Eshelman and his companies appear to have sold most of the holdings outside Elk Mountain Ranch since filing the 2008 easements. In December 2021 Eshelman signed a warranty deed turning over Basin Ranch property to Silver Spur Land and Cattle Co., a Colorado corporation owned by the John Malone family, estimated to be the largest private landowner in the U.S. Basin Ranch Co. dissolved at the end of last year, corporate papers show.
In 2021 Eshelman sold the McKee Ranch to trusts associated with Michael and Kerri Abatti, who list a California address. The conservation easements remain with the properties Eshelman and his companies deeded away, still protecting them from development.
The many transactions leave Iron Bar with the Elk Mountain Ranch, site of last fall’s corner crossing
‘Just turn me loose’
After officials cited the four hunters, and after they pleaded not guilty in Carbon County Circuit Court, Iron Bar filed its civil complaint in Carbon County District Court seeking, among other things, damages from the four hunters.
“To the fullest extent,” Iron Bar said, “the Court should require Defendants to pay the attorneys’ fees, costs, and expenses incurred by Plaintiff in this litigation, as may be allowed by law.”
Because of where the trespass is alleged to have occurred, the court should penalize the defendants even more, the suit suggests. “The Court should provide other just and appropriate relief to the Plaintiff, the premises considered,” the complaint states.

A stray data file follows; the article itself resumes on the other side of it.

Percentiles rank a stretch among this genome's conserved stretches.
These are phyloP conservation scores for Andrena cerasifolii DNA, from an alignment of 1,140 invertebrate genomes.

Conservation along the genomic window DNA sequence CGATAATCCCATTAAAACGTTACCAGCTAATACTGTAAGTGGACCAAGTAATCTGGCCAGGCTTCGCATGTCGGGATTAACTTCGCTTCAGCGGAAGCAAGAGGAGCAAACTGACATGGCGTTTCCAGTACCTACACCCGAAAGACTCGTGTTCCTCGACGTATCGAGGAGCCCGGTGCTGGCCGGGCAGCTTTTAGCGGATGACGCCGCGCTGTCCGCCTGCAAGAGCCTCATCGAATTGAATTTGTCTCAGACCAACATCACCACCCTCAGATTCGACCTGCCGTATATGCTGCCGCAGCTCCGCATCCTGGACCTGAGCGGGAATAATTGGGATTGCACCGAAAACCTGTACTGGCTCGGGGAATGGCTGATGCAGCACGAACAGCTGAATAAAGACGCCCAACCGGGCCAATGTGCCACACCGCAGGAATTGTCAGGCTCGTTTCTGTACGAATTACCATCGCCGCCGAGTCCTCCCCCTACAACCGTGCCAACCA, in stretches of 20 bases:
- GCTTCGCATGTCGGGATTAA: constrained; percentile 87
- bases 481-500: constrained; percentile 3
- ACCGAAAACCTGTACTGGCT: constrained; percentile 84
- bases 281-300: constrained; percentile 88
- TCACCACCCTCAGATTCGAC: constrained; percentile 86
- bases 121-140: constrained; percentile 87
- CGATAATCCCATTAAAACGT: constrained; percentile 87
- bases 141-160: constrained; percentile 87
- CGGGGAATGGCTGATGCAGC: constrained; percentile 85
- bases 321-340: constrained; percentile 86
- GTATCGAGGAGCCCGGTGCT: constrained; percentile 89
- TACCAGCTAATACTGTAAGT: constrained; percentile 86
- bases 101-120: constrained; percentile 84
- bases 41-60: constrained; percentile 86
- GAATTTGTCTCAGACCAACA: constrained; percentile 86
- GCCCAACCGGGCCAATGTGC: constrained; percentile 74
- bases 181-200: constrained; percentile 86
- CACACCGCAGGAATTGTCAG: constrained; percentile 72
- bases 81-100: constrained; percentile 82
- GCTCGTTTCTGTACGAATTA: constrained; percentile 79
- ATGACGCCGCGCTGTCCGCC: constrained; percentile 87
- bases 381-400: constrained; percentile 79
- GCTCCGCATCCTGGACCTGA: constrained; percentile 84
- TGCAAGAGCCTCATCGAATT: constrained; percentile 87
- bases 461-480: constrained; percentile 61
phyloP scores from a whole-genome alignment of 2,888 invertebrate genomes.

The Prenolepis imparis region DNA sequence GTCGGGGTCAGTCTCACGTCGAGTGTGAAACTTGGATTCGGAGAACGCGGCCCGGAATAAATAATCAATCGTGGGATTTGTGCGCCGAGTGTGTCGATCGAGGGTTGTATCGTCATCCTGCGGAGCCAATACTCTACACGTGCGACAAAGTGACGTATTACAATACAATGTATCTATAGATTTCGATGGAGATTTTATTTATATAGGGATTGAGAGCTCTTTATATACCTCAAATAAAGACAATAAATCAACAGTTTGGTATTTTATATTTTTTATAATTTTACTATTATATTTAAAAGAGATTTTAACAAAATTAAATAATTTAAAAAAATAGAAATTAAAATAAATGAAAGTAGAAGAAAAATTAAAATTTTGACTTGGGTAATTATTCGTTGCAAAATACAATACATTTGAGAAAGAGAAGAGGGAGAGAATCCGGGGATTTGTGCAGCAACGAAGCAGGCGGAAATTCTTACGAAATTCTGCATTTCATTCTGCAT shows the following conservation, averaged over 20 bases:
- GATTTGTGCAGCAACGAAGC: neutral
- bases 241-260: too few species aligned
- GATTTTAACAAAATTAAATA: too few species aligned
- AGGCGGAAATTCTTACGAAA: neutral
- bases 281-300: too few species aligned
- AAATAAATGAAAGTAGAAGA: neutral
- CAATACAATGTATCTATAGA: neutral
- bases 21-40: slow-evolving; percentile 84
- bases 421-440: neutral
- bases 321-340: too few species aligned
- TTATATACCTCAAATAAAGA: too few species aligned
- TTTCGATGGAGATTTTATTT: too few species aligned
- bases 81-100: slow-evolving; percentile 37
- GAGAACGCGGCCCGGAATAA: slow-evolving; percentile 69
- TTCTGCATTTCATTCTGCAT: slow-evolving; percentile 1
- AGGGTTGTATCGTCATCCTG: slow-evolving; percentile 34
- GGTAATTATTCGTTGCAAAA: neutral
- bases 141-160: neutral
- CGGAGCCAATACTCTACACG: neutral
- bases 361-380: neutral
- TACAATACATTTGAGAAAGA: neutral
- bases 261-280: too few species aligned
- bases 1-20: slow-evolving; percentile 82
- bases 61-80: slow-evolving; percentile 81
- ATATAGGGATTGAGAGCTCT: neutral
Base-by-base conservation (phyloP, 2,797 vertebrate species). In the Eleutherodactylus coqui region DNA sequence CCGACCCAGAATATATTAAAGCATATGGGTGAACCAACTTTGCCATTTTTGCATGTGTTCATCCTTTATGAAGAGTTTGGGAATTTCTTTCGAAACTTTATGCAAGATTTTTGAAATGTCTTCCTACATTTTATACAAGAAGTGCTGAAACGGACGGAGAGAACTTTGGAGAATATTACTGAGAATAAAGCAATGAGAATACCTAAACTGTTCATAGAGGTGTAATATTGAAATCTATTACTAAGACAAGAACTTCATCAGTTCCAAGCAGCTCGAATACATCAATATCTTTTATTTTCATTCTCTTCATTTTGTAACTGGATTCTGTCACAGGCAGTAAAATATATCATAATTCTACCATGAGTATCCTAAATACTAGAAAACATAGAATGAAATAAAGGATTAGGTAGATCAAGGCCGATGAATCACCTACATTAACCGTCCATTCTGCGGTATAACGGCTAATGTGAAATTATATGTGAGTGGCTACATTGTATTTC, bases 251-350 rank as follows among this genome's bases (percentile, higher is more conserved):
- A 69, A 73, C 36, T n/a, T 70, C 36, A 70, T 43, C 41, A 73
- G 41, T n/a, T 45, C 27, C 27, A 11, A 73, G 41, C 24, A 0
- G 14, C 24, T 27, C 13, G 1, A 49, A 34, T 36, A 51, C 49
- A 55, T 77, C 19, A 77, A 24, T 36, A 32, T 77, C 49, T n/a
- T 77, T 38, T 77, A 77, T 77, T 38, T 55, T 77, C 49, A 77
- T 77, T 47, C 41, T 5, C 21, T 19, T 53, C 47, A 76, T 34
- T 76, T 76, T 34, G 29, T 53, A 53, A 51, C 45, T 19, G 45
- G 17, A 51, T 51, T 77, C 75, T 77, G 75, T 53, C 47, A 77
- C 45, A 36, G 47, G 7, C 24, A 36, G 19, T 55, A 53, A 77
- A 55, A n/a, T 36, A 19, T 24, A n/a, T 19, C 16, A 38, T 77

The businessman and ranch owner is not a stranger to litigation. In 2019 he won a $22.3 million jury verdict in a defamation suit against Puma Biotechnology, an award since reversed on appeal and returned for a new trial on damages alone.
Eshelman also sought a variety of damages in 2020 in a suit filed after he donated $2.5 million to an effort to overturn Donald Trump’s loss in the presidential election. Eshelman had donated that amount to True the Vote, a Texas-based group, his suit states.
True the Vote “had organized its Validate the Vote 2020 effort to ensure the 2020 election returns reflect one vote cast by one eligible voter and thereby protect the right to vote and the integrity of the election,” the suit states. Widespread reporting about numerous efforts to overturn the presidential vote results has found no significant violations of election integrity.
By dismissing several of its own lawsuits, True the Vote failed to live up to obligations made in exchange for his “conditional gift,” Eshelman’s suit contends. Eshelman shifted court venues, a law firm representing True the Vote stated.
“[A]fter the attorneys representing both Eshelman and True the Vote had a conference with the federal judge, who cast doubt on his claims, Eshelman voluntarily dismissed that case and immediately filed the identical case in state court,” the Bopp Law Firm said in a post.
Meantime Eshelman seeks to “be by myself in the evenin’ breeze … listen[ing] to the murmur of the cottonwood trees,” as the song about the wide-open West goes.
Many of the hunters’ backers on social media see his high-noon showdown as one that could resolve the unsettled corner-crossing issue.
As of Thursday, Wyoming Backcountry Hunters and Anglers’ GoFundMe campaign had raised $68,905 to support the hunters’ day in court in the hope that someday they, like Roy Rogers, might “wander over yonder … underneath the western skies.”